The married flirt is, on the contrary, proud to make her husband jealous, or to adroitly deceive him in regard to the extent of her "flirtations." She is never satisfied with the sensible and respectable admiration of a man ; she wants to be complimented and flattered, and does not object to open lovemaking; she delights in having a man grow moody and tragic over her, and finds great entertainment in hearing him say "that she affects him differently from any other woman on earth," and "that he never knew what an influence a woman could have: over him until he had met her."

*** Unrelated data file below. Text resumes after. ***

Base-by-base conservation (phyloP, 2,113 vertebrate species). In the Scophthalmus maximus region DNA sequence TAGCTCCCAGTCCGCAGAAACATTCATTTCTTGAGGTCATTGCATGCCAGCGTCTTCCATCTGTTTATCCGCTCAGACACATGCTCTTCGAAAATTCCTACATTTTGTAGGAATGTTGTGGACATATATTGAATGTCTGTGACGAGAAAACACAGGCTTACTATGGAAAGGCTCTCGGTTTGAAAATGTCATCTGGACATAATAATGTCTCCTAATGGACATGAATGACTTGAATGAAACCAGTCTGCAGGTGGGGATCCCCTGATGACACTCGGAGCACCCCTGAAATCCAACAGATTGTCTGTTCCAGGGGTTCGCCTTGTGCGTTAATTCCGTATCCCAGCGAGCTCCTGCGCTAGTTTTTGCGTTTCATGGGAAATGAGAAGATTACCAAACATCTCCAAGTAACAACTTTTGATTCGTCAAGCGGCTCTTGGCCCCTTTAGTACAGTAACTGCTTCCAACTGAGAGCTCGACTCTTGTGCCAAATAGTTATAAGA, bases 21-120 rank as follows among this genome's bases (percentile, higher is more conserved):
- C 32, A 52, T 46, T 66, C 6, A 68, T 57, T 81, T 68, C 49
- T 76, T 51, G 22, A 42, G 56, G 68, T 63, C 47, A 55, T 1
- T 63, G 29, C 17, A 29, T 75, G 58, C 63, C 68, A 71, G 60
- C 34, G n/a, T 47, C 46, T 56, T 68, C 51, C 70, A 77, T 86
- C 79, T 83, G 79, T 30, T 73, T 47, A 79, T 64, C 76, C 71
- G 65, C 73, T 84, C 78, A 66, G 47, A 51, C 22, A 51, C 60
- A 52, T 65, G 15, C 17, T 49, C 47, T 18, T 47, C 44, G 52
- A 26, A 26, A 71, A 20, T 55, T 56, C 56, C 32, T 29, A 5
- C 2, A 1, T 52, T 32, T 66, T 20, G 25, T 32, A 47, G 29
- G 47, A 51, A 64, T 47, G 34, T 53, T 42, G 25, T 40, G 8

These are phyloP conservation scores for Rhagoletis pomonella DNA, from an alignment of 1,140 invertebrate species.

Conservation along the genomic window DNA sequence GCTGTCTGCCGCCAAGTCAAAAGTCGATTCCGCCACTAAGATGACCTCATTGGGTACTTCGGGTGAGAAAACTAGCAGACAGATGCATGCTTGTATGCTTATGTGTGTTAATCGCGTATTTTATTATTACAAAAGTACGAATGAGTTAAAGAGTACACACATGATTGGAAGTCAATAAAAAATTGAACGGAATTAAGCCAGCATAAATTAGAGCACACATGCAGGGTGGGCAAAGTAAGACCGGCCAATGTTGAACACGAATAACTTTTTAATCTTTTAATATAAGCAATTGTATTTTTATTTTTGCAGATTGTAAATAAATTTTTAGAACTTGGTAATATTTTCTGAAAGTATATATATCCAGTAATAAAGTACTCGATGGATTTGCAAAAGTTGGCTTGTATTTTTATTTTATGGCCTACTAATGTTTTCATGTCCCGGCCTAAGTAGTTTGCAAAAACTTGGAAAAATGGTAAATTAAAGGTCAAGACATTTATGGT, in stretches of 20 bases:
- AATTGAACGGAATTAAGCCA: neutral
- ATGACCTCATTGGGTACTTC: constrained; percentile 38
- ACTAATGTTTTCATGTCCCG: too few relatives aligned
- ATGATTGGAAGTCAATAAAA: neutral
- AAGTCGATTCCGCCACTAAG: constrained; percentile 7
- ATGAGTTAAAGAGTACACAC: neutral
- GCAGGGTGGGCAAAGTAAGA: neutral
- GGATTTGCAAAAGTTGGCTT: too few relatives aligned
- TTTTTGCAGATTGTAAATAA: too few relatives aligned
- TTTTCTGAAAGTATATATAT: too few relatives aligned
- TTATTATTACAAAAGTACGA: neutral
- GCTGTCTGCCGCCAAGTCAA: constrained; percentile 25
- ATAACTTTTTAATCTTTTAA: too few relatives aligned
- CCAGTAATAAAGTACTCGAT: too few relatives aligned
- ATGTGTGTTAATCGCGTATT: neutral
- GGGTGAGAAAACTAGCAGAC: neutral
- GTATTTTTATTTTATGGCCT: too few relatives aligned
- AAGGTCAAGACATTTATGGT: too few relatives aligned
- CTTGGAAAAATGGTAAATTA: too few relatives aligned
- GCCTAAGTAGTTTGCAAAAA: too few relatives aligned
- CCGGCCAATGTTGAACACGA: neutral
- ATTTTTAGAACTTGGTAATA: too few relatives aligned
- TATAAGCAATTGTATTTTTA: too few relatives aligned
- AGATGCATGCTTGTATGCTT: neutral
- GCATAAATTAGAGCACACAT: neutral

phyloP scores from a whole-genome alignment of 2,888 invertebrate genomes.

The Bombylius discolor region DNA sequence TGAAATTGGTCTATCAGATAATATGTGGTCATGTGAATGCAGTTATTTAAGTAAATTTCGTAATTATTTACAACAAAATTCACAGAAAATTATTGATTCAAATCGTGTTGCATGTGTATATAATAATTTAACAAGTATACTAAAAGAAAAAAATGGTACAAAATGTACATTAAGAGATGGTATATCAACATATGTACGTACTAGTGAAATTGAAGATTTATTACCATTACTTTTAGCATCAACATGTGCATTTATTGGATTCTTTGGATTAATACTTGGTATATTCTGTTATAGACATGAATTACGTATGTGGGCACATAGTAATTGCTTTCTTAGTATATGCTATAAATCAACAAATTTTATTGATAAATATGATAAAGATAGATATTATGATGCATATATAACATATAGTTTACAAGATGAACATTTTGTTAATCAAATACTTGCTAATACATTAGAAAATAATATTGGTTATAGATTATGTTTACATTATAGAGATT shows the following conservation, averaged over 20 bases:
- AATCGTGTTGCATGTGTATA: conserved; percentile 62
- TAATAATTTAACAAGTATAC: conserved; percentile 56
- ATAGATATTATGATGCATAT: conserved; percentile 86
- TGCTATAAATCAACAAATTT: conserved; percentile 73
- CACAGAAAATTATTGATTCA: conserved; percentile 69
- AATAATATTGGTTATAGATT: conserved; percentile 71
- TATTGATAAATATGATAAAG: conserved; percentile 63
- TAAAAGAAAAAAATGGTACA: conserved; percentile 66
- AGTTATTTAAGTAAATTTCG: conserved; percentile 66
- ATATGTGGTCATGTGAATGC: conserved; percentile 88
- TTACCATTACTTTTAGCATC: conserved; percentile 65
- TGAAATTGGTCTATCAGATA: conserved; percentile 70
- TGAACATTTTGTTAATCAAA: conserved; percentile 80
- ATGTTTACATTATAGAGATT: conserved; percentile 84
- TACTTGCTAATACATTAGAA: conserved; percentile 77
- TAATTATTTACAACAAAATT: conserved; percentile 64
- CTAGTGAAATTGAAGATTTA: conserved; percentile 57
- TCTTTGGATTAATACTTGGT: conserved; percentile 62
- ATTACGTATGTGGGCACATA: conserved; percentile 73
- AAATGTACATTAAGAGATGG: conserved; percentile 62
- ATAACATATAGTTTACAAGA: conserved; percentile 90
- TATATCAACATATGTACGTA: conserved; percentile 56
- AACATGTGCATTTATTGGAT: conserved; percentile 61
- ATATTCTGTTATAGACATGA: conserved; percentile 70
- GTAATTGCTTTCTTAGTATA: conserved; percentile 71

When he writes her or tells her that "he is going away because he is miserable to be near her, know ing he cannot claim her love," she is delirious with delight, and not infrequently sheds a tear or two over his absence, and remembers him fondly until she has found some one to replace him.

She is almost always a woman without strong physical emotions, as great vanity and passion seldom dwell together in one nature. She believes that each of her admirers give her an ideal sort of adoration, and that she inspires a feeling in their breasts wholly new to the masculine sex.

Such a woman has moved in prominent circles of two continents during the last few years. Handsome, rich and charming, the possessor of a kind husband and sweet children could not satisfy her cravings for adulation.